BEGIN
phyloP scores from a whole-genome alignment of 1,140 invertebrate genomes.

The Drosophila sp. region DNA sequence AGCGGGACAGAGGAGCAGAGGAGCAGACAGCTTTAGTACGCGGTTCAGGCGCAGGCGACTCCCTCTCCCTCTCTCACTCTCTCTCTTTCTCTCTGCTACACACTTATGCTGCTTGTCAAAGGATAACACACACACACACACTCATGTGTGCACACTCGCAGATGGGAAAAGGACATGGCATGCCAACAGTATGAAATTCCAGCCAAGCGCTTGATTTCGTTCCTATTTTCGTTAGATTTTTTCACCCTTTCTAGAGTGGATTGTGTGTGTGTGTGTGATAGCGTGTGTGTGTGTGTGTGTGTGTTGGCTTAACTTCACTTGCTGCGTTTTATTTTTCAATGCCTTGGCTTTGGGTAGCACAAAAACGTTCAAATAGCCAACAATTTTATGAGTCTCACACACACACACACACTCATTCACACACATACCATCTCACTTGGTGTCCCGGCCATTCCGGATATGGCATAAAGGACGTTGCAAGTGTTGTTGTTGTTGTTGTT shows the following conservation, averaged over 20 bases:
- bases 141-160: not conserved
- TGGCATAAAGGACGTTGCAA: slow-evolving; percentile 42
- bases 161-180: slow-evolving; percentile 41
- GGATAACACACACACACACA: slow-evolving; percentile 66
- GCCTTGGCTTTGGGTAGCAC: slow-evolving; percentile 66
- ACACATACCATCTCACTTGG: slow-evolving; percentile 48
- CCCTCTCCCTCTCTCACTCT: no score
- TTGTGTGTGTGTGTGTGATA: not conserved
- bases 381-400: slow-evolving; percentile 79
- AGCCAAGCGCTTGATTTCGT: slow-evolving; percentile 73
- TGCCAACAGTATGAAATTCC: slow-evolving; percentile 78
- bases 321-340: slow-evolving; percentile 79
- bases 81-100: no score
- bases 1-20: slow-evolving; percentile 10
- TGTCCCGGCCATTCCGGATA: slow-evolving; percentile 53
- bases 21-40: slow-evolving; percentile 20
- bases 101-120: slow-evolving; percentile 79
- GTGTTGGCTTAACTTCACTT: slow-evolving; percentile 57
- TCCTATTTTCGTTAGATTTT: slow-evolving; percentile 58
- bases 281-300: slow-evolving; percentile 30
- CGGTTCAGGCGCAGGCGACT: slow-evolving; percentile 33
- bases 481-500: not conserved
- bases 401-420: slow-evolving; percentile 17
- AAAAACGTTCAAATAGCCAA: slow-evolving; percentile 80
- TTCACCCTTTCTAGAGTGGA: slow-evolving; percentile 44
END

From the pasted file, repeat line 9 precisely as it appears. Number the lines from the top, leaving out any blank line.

- CCCTCTCCCTCTCTCACTCT: no score